Liability Car Insurance: Definition, Coverage, Limits, Example

Liability Car Insurance: Definition, Coverage, Limits, Example
Liability Car Insurance: Definition, Coverage, Limits, Example

 Liability car insurance is an essential part of any car insurance policy that provides financial protection to drivers who cause harm to others or their property while operating a vehicle. It is important to note that liability insurance only covers injuries or damages to third parties and their property, not the driver or their property, which may have separate coverage in other parts of the policy.

Key Takeaways:

  • Liability car insurance offers financial protection to drivers in case they cause harm to others or their property while driving.
  • Bodily injury liability covers medical expenses for people injured in the accident.
  • Property damage liability covers the cost of repairing the vehicles of other drivers involved in the accident.

Understanding Car Liability Insurance

Car accidents can result in costly damages and expenses, but liability car insurance can help cover these costs. When a driver is found at fault in an accident, their insurance company will typically pay for the medical and property expenses of the other parties involved in the accident, up to the limits set by the policy.

However, in states with no-fault auto insurance laws, drivers involved in an accident must first file a claim with their own insurance company, regardless of who was at fault. In these states, drivers are typically required to purchase personal injury protection (PIP) coverage to cover their accident-related medical expenses and those of their passengers.

Liability car insurance is made up of two types of coverage: bodily injury liability and property damage liability.

Bodily Injury

This type of coverage protects the at-fault driver from being held accountable for the medical expenses, lost income, or funeral costs of others involved in the accident. In addition, bodily injury liability coverage can help with the policyholder's legal fees if the accident leads to a lawsuit. By having this type of coverage, drivers can rest assured that they have protection in case of a serious accident.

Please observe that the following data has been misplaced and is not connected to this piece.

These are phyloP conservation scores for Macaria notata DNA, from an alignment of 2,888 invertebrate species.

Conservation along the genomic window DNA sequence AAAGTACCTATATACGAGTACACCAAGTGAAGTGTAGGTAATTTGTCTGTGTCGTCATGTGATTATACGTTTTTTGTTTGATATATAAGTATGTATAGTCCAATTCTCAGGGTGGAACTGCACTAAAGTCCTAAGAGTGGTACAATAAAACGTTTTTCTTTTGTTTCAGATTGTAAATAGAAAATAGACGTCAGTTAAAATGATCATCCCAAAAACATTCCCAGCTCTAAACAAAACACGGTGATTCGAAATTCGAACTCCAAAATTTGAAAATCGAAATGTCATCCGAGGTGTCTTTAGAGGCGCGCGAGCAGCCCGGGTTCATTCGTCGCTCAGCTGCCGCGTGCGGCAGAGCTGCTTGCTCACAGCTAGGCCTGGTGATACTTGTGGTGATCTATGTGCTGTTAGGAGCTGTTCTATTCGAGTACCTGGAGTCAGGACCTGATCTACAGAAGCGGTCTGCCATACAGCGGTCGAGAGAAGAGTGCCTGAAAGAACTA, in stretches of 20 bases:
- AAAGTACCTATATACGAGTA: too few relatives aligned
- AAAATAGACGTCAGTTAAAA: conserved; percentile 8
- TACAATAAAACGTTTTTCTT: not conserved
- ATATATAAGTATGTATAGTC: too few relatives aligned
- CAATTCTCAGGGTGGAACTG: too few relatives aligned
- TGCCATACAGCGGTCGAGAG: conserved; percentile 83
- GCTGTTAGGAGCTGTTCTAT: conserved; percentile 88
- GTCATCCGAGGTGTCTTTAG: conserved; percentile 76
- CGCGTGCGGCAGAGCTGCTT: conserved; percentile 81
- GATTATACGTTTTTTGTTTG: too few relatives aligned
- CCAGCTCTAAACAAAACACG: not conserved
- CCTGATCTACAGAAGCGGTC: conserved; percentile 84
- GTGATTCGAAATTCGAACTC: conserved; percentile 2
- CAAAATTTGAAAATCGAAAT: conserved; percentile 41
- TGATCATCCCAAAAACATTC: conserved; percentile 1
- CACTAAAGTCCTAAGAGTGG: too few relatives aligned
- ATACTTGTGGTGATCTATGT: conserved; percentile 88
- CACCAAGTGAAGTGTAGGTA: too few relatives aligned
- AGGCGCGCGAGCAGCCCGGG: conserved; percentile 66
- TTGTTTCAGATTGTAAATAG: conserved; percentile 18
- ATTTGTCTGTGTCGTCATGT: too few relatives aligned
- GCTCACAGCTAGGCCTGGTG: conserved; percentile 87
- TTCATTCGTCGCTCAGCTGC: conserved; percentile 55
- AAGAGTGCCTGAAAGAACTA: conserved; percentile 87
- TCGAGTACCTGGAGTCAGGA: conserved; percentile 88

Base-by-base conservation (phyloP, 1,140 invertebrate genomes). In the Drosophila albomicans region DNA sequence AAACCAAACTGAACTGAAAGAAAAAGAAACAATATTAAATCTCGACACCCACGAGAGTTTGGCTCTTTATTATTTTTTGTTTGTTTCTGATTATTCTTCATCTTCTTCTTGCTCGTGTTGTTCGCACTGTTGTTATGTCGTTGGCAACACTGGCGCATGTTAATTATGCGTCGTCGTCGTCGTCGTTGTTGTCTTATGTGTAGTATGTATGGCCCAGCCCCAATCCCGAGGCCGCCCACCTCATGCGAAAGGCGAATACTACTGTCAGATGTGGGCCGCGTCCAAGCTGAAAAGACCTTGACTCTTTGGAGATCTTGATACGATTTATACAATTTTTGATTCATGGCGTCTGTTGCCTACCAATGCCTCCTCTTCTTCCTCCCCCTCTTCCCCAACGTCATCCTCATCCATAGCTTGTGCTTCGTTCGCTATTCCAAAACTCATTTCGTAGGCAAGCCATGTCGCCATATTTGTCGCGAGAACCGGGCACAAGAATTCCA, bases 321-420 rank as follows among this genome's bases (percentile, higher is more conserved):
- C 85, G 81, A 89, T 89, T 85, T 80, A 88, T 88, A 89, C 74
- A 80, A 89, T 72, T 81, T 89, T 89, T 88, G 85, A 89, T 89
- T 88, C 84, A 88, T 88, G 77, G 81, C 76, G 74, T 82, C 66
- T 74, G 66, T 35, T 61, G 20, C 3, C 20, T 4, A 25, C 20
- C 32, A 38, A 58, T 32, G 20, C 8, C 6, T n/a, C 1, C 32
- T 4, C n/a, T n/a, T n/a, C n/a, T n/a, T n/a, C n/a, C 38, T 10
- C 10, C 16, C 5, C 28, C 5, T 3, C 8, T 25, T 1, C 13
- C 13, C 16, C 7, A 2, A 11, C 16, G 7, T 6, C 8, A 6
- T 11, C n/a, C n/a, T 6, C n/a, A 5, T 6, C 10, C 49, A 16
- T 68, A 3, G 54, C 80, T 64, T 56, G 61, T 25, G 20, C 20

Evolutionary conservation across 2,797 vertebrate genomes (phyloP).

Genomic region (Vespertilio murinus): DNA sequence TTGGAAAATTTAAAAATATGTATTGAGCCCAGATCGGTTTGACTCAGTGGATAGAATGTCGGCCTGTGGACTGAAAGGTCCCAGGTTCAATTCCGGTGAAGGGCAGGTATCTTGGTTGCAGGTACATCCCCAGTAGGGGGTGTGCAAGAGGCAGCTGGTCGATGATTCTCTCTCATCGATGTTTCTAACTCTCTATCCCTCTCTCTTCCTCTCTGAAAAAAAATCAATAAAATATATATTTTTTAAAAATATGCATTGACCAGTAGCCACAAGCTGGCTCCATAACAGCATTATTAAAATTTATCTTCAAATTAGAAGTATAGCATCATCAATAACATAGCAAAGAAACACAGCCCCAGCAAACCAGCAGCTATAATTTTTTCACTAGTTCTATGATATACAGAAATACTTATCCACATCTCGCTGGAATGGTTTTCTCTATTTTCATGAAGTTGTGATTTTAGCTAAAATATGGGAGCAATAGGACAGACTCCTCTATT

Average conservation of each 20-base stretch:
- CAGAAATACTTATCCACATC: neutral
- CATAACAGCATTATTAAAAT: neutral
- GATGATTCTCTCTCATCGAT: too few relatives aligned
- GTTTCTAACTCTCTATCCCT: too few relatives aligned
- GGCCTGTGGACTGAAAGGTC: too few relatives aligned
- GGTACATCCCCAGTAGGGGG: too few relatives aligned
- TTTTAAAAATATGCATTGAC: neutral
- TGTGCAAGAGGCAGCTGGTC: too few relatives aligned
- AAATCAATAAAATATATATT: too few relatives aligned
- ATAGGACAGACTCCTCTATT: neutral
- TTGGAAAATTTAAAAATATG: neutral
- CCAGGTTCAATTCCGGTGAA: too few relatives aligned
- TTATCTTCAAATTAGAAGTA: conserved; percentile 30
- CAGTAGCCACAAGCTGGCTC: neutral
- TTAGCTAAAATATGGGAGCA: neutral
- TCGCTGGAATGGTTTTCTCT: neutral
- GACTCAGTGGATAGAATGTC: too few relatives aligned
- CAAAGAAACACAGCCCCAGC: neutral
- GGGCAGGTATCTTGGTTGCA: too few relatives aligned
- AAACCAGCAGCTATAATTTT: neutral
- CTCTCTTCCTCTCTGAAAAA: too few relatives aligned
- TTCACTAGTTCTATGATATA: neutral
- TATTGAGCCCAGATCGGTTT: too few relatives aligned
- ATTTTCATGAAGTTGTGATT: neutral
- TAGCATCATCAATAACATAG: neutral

Property Damage

This type of coverage helps to cover the costs of repairing or replacing the vehicles of other drivers involved in the accident. It also protects against the damage done to other forms of property by the policyholder's vehicle, such as fences, mailboxes, or buildings. Having property damage liability coverage can provide drivers with peace of mind, knowing that they are protected from the financial burden of damaging other people's property in an accident.

Liability Car Insurance Coverage Limits

When it comes to liability car insurance, there are set limits for each type of coverage, based on the policy you choose. The three liability coverage limits are:

  • Liability Limit for Property Damage: This coverage limit is the maximum amount that the policy will pay for any property damage caused by the at-fault driver. If the cost of damage exceeds the coverage limit, the at-fault driver will be responsible for paying the difference out of pocket.
  • Liability Limit for Bodily Injury per Person: This limit is the maximum amount that the insurance company will pay for an individual who has been injured in an accident. If more than one person is injured, this coverage limit applies to each person individually.
  • Liability Limit for Bodily Injury per Accident: This limit is the total amount that the policy will pay for all individuals injured in an accident. Once the total payout reaches the coverage limit, the at-fault driver is responsible for paying any additional medical expenses. It's important to note that the coverage limit per accident is lower than the total of per-person limits, which means that the policy may not cover all the medical expenses of each injured individual.

NOTE: In addition to assisting you in upholding your legal commitments to others, bodily injury liability coverage protects your own financial interests. This kind of coverage can offer important protection for your home and other assets in the sad event that you are sued by a driver or passenger after an accident. Bodily injury liability insurance can assist protect your financial security by paying for the costs of legal fees and damages granted.

Requirements for Liability Car Insurance

Liability car insurance is a legal requirement in every state, and each state sets its own minimum coverage limits that drivers must carry. These limits typically include coverage for bodily injury and property damage. For example, in some states, drivers are required to carry a minimum of $25,000 in coverage for injuries to one person, $50,000 for injuries to multiple people, and $10,000 for property damage.

However, it's important to keep in mind that these minimums may not be enough to fully protect you in case of a serious accident. Medical bills and other damages can quickly add up, leaving you responsible for expenses that exceed your coverage limits. For this reason, it's often wise to consider purchasing additional liability coverage above the minimum required by your state.